Save the ocean from Plastic Pollution

Save the ocean from Plastic Pollution

Plastic pollution is a global issue that is developing at an exponential rate as both consumerism and the number of plastics used to make the items we use on a daily basis increase.

Many of these things are single-use products that are only used once before being discarded. But, once the garbage can is emptied, what happens to the plastic? It doesn't just vanish into thin air. It usually finds its way into the environment in some form or another, with a large portion of it ending up in the ocean. This article covers some of the basic facts about ocean plastic pollution, extent of plastic pollution in the ocean and provides several specific plastic pollution solutions that everyone can take part in to save the ocean from plastic pollution.

One of the most pressing environmental concerns we face today is marine plastic trash, which falls under the category of plastic pollution.

The two most prevalent sources of marine debris are:

  1. Land-based waste, which includes litter from beachgoers as well as stuff that has blown into the ocean or been washed in with storm water runoff.
  2. Ocean-based waste comprises garbage left at sea by ships and boats, as well as fishing detritus, discarded fishing line or nets, and abandoned fishing gear.

While discarded fishing gear has a negative impact on the marine environment by entangling marine creatures and harming coral reefs, it only accounts for around 20% of total marine trash; the other 80% comes from land-based sources. This isn't unexpected, given that almost half of all plastics are used to make single-use items that are thrown shortly after usage.

What is the extent of plastic pollution in the ocean?

Plastic is a significant contributor to ocean pollution, but how much plastic is there? According to the studies, rivers carry between 1.10 and 2.40 million tonnes of plastic into the oceans each year, with the months of May and October. According to the survey, the top 20 contributing rivers, which are largely in Asia, contribute roughly 65 percent of all plastics flowing into the ocean from rivers around the world.

Over the last 70 years, the demand for plastic has skyrocketed. Every year, 300 million tonnes of plastic is manufactured worldwide. Half of the plastic is utilized for one-time use disposable items. As a result, every year, more than 8 million tonnes of discarded plastic wind up in our oceans. It won't go away easily once it's there.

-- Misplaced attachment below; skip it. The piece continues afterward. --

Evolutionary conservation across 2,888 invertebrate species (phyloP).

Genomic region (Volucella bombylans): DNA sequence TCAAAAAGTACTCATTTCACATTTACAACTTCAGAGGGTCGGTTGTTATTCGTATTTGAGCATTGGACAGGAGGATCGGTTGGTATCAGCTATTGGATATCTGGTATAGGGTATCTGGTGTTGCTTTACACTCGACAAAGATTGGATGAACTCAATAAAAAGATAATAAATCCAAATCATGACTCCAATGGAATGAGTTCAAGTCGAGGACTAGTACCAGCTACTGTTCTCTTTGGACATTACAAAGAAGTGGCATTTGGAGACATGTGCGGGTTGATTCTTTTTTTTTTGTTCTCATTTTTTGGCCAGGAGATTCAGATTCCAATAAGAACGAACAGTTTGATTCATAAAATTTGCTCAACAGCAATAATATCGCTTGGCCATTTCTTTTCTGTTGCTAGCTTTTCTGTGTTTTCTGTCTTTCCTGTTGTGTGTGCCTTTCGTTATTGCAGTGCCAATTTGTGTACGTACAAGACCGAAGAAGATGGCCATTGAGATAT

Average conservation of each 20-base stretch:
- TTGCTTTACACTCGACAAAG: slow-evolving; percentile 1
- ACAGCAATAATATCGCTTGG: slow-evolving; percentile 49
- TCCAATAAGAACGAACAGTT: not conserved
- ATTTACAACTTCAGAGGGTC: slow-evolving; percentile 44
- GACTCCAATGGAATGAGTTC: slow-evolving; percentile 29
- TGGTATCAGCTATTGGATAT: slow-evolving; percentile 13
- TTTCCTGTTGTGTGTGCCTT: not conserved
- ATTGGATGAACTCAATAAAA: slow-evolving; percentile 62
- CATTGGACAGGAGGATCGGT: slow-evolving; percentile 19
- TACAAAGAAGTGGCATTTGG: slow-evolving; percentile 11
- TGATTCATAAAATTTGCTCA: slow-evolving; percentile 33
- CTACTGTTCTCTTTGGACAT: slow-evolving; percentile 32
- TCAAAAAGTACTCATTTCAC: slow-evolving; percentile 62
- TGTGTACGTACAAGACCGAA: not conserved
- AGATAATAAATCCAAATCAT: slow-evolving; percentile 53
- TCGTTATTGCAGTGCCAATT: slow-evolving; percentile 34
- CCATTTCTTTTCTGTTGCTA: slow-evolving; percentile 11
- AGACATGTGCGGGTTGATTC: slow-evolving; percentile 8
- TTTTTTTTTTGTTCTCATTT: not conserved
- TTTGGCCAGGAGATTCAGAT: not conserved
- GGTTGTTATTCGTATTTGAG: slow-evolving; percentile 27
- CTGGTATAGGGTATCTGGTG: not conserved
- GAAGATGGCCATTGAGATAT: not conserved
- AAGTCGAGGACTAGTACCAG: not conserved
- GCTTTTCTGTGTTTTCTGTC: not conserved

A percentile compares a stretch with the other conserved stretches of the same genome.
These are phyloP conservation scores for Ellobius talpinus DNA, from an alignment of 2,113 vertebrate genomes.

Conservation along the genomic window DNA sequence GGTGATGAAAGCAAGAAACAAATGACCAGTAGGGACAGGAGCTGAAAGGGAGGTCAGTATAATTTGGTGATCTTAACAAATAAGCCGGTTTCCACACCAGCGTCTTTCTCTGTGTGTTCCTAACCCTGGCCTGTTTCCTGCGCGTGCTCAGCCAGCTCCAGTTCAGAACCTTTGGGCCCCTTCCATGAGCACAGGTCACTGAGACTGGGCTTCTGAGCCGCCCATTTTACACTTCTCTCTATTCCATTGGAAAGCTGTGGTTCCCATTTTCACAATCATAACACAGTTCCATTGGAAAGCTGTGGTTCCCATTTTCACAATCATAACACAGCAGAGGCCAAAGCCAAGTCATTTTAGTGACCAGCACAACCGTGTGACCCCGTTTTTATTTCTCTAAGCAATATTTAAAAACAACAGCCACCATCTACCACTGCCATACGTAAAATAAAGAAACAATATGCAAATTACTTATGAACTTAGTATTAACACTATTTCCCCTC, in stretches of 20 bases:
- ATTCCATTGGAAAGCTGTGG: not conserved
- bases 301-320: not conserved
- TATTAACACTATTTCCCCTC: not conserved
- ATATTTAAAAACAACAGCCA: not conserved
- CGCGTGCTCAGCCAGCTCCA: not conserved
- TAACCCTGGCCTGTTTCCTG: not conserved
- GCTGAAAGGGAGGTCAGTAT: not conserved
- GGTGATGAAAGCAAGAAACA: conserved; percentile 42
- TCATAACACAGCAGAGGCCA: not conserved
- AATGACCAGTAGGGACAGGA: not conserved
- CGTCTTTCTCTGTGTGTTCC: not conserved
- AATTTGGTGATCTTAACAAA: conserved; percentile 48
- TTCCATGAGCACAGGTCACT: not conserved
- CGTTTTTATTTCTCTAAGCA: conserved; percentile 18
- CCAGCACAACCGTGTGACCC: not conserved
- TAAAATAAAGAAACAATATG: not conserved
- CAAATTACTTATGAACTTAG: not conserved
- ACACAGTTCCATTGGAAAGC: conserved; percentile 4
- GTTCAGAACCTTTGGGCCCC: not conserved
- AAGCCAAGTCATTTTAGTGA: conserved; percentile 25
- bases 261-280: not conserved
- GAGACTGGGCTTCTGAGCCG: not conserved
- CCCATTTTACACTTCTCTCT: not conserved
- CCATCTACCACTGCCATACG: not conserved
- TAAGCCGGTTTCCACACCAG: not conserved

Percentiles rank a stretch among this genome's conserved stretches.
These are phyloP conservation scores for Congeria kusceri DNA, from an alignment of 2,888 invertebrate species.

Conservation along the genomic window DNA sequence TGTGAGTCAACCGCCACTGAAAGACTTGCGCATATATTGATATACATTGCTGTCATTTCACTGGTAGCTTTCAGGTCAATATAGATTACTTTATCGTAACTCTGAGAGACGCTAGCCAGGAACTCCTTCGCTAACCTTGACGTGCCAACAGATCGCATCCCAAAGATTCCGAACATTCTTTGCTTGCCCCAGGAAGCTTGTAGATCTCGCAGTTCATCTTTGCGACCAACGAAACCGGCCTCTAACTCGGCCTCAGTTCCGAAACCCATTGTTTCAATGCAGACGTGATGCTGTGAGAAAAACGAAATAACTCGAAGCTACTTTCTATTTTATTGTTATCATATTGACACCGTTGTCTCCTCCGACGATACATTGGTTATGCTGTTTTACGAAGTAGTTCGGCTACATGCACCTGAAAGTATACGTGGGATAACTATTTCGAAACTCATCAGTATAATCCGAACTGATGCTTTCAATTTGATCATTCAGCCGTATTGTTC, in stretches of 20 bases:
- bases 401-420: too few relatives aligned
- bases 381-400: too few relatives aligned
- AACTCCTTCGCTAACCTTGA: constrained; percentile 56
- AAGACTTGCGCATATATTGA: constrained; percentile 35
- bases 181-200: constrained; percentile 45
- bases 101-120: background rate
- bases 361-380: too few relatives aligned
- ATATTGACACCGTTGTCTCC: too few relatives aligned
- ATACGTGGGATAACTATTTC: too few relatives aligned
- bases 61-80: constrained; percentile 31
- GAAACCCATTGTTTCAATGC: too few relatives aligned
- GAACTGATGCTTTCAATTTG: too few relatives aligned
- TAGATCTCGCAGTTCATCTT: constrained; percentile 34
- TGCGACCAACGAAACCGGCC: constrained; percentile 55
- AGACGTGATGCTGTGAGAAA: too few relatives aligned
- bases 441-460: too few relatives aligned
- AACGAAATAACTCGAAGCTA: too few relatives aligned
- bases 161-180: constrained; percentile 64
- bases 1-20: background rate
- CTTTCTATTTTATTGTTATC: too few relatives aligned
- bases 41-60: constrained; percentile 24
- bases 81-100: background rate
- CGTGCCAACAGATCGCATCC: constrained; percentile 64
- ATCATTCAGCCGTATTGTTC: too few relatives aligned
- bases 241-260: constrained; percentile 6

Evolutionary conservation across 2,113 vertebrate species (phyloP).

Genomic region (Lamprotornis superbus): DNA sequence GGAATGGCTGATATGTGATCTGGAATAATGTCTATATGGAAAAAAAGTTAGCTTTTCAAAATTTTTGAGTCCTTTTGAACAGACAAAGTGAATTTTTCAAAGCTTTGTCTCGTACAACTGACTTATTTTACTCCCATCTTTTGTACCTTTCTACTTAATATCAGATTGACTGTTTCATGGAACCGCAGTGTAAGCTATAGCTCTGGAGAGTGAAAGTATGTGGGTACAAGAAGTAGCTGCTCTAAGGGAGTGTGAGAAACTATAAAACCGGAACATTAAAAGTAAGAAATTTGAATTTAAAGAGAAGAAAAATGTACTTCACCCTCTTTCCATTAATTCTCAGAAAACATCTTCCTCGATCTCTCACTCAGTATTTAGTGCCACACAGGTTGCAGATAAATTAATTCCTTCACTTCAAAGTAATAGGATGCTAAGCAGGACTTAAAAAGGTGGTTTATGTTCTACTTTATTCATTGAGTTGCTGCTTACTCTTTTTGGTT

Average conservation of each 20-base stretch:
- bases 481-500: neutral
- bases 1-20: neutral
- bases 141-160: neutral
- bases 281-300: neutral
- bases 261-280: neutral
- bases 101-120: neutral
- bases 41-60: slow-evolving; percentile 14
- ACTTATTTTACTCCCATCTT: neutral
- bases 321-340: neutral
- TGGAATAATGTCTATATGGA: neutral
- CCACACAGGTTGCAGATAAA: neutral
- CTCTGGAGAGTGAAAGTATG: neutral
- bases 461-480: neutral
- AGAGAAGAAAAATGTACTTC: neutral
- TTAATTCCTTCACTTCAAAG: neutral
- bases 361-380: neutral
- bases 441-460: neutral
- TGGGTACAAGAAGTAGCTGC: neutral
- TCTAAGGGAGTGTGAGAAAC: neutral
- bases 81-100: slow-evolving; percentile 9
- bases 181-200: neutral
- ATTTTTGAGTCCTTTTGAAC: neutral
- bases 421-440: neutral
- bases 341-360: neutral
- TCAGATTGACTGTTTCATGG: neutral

The World Watch Institute believes that the average American or European uses 100 kgs of plastic per year, the majority of which is used for packaging, and that while Asians presently use only 20 kilos per person, this is anticipated to rise as the region's economy grows.

How Can We Save the Ocean from Plastic Pollution?

We must confront the issue of marine garbage head-on. It's not simply a concern for the ecologically aware; it's a concern that has a direct impact on human health. Man is a top predator that consumes a wide range of ocean fish, shellfish, and other marine creatures. We're in the same boat as killer whales and polar bears when it comes to threats.

While any plastic or polystyrene pellets that may have clogged the stomach of the fish that is neatly presented on our dinner plate have been removed, the toxic contaminants originating from that debris are still present in the flesh we are about to eat. There's a lot to consider.

Here are some ideas for plastic-free living

We can begin by changing our own habits. The demand for single-use plastics will be reduced if you minimize your use of them. Avoiding plastic-wrapped items and opting for reusable produce bags is a fast way to modify your supermarket shopping habits. Only 10% of plastic is recycled globally, therefore recycling properly will help minimize plastic waste.

Consider how you can upcycle existing products rather than throwing them away or purchasing new ones. Supporting charities who are working to combat plastic pollution and supporting petitions for bans will help you make a bigger difference for the cause.

Participate in a beach/river cleaning. Wearing clothing made of natural (non-synthetic) fabrics like organic silk, cotton, and Pure will help to keep plastic microfibres out of the ocean and out of our food chain. All these things can help you save ocean from the plastic pollution.

Here are some more suggestions for avoiding plastic on a daily basis:

Avoid bottled water by using a reusable water bottle. Purchase a good water filter as well as a reusable stainless steel or glass container.

Say no to Straws: Every day, 300 million drinking straws are used in the United States. Consider how that would affect the rest of the globe. Carry a stainless steel straw in your bag if you truly like straws.

Reusable coffee cups: We all enjoy our coffee and tea, but it has a significant environmental impact. Keep a reusable coffee cup with you at all times. Glass, steel, and bamboo cups are just a few of the varieties offered.

3 Minute beach clean-up: If you enjoy being at beach, take three minutes to clean up and show your gratitude to nature. Make it a part of your pre-surf, pre-dive, pre-swim routine: Spend 3 minutes cleaning up the beach.

Reusable shopping bag: Always carry reusable shopping bags in your car, in your wok bag, in your jacket pocket, and right outside your front door They are inexpensive and folding pocket alternatives.